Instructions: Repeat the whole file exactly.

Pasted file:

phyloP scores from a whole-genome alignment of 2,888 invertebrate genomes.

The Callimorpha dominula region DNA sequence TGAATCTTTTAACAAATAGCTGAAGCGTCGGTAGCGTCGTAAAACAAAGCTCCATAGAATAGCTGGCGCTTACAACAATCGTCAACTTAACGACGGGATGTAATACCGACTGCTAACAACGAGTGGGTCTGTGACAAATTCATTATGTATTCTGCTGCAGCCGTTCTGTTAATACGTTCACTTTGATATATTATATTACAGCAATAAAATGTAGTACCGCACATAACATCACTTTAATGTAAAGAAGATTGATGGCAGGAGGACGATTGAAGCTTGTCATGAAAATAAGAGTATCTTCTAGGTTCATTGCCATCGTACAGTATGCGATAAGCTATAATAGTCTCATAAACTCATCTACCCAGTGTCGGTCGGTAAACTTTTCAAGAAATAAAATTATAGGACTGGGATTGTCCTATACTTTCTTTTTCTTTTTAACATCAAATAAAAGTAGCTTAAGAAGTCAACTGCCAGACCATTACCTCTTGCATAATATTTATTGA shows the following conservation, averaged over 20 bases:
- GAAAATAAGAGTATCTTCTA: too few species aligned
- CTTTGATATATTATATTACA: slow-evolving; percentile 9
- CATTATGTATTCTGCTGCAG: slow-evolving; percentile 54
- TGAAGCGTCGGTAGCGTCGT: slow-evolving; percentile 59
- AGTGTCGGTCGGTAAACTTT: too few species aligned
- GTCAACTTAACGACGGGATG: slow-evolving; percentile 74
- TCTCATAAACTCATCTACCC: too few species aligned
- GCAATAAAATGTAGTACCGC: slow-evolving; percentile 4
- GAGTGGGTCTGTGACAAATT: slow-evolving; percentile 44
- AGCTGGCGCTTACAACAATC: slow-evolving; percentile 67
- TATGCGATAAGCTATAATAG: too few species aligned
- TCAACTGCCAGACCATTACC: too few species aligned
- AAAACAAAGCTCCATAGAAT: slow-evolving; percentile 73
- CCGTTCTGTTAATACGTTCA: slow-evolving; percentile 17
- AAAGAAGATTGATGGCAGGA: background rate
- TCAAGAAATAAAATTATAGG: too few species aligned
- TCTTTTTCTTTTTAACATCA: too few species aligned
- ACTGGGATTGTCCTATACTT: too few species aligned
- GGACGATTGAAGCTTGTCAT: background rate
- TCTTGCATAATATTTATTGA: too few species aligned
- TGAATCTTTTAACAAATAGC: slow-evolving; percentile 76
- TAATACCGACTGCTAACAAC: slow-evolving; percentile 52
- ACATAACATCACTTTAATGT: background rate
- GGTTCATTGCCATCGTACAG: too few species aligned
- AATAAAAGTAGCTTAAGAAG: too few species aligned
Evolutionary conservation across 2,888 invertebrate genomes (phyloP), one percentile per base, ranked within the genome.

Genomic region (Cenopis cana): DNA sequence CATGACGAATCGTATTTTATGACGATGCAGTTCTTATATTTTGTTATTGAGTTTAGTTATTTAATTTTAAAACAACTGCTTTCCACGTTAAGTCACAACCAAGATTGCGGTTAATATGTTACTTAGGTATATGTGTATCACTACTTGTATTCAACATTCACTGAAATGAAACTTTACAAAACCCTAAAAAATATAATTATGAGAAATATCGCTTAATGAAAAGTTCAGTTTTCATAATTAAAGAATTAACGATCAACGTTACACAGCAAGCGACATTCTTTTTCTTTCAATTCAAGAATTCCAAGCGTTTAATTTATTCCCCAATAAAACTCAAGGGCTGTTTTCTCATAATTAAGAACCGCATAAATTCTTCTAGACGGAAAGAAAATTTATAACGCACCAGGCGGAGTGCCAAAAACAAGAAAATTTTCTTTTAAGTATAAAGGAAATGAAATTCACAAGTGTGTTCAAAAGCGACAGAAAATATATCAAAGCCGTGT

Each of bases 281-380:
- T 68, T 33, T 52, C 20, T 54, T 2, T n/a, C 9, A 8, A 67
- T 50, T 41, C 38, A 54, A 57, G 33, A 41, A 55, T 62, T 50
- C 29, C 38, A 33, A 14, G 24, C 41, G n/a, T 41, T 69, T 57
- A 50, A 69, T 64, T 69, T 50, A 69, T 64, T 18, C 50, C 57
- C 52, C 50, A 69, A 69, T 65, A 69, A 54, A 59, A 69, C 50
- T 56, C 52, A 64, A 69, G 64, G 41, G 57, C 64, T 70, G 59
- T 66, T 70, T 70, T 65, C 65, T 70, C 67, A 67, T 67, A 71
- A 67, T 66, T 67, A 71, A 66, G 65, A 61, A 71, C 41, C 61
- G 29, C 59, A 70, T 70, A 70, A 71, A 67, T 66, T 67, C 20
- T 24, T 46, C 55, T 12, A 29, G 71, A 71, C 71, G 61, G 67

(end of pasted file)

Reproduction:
phyloP scores from a whole-genome alignment of 2,888 invertebrate genomes.

The Callimorpha dominula region DNA sequence TGAATCTTTTAACAAATAGCTGAAGCGTCGGTAGCGTCGTAAAACAAAGCTCCATAGAATAGCTGGCGCTTACAACAATCGTCAACTTAACGACGGGATGTAATACCGACTGCTAACAACGAGTGGGTCTGTGACAAATTCATTATGTATTCTGCTGCAGCCGTTCTGTTAATACGTTCACTTTGATATATTATATTACAGCAATAAAATGTAGTACCGCACATAACATCACTTTAATGTAAAGAAGATTGATGGCAGGAGGACGATTGAAGCTTGTCATGAAAATAAGAGTATCTTCTAGGTTCATTGCCATCGTACAGTATGCGATAAGCTATAATAGTCTCATAAACTCATCTACCCAGTGTCGGTCGGTAAACTTTTCAAGAAATAAAATTATAGGACTGGGATTGTCCTATACTTTCTTTTTCTTTTTAACATCAAATAAAAGTAGCTTAAGAAGTCAACTGCCAGACCATTACCTCTTGCATAATATTTATTGA shows the following conservation, averaged over 20 bases:
- GAAAATAAGAGTATCTTCTA: too few species aligned
- CTTTGATATATTATATTACA: slow-evolving; percentile 9
- CATTATGTATTCTGCTGCAG: slow-evolving; percentile 54
- TGAAGCGTCGGTAGCGTCGT: slow-evolving; percentile 59
- AGTGTCGGTCGGTAAACTTT: too few species aligned
- GTCAACTTAACGACGGGATG: slow-evolving; percentile 74
- TCTCATAAACTCATCTACCC: too few species aligned
- GCAATAAAATGTAGTACCGC: slow-evolving; percentile 4
- GAGTGGGTCTGTGACAAATT: slow-evolving; percentile 44
- AGCTGGCGCTTACAACAATC: slow-evolving; percentile 67
- TATGCGATAAGCTATAATAG: too few species aligned
- TCAACTGCCAGACCATTACC: too few species aligned
- AAAACAAAGCTCCATAGAAT: slow-evolving; percentile 73
- CCGTTCTGTTAATACGTTCA: slow-evolving; percentile 17
- AAAGAAGATTGATGGCAGGA: background rate
- TCAAGAAATAAAATTATAGG: too few species aligned
- TCTTTTTCTTTTTAACATCA: too few species aligned
- ACTGGGATTGTCCTATACTT: too few species aligned
- GGACGATTGAAGCTTGTCAT: background rate
- TCTTGCATAATATTTATTGA: too few species aligned
- TGAATCTTTTAACAAATAGC: slow-evolving; percentile 76
- TAATACCGACTGCTAACAAC: slow-evolving; percentile 52
- ACATAACATCACTTTAATGT: background rate
- GGTTCATTGCCATCGTACAG: too few species aligned
- AATAAAAGTAGCTTAAGAAG: too few species aligned
Evolutionary conservation across 2,888 invertebrate genomes (phyloP), one percentile per base, ranked within the genome.

Genomic region (Cenopis cana): DNA sequence CATGACGAATCGTATTTTATGACGATGCAGTTCTTATATTTTGTTATTGAGTTTAGTTATTTAATTTTAAAACAACTGCTTTCCACGTTAAGTCACAACCAAGATTGCGGTTAATATGTTACTTAGGTATATGTGTATCACTACTTGTATTCAACATTCACTGAAATGAAACTTTACAAAACCCTAAAAAATATAATTATGAGAAATATCGCTTAATGAAAAGTTCAGTTTTCATAATTAAAGAATTAACGATCAACGTTACACAGCAAGCGACATTCTTTTTCTTTCAATTCAAGAATTCCAAGCGTTTAATTTATTCCCCAATAAAACTCAAGGGCTGTTTTCTCATAATTAAGAACCGCATAAATTCTTCTAGACGGAAAGAAAATTTATAACGCACCAGGCGGAGTGCCAAAAACAAGAAAATTTTCTTTTAAGTATAAAGGAAATGAAATTCACAAGTGTGTTCAAAAGCGACAGAAAATATATCAAAGCCGTGT

Each of bases 281-380:
- T 68, T 33, T 52, C 20, T 54, T 2, T n/a, C 9, A 8, A 67
- T 50, T 41, C 38, A 54, A 57, G 33, A 41, A 55, T 62, T 50
- C 29, C 38, A 33, A 14, G 24, C 41, G n/a, T 41, T 69, T 57
- A 50, A 69, T 64, T 69, T 50, A 69, T 64, T 18, C 50, C 57
- C 52, C 50, A 69, A 69, T 65, A 69, A 54, A 59, A 69, C 50
- T 56, C 52, A 64, A 69, G 64, G 41, G 57, C 64, T 70, G 59
- T 66, T 70, T 70, T 65, C 65, T 70, C 67, A 67, T 67, A 71
- A 67, T 66, T 67, A 71, A 66, G 65, A 61, A 71, C 41, C 61
- G 29, C 59, A 70, T 70, A 70, A 71, A 67, T 66, T 67, C 20
- T 24, T 46, C 55, T 12, A 29, G 71, A 71, C 71, G 61, G 67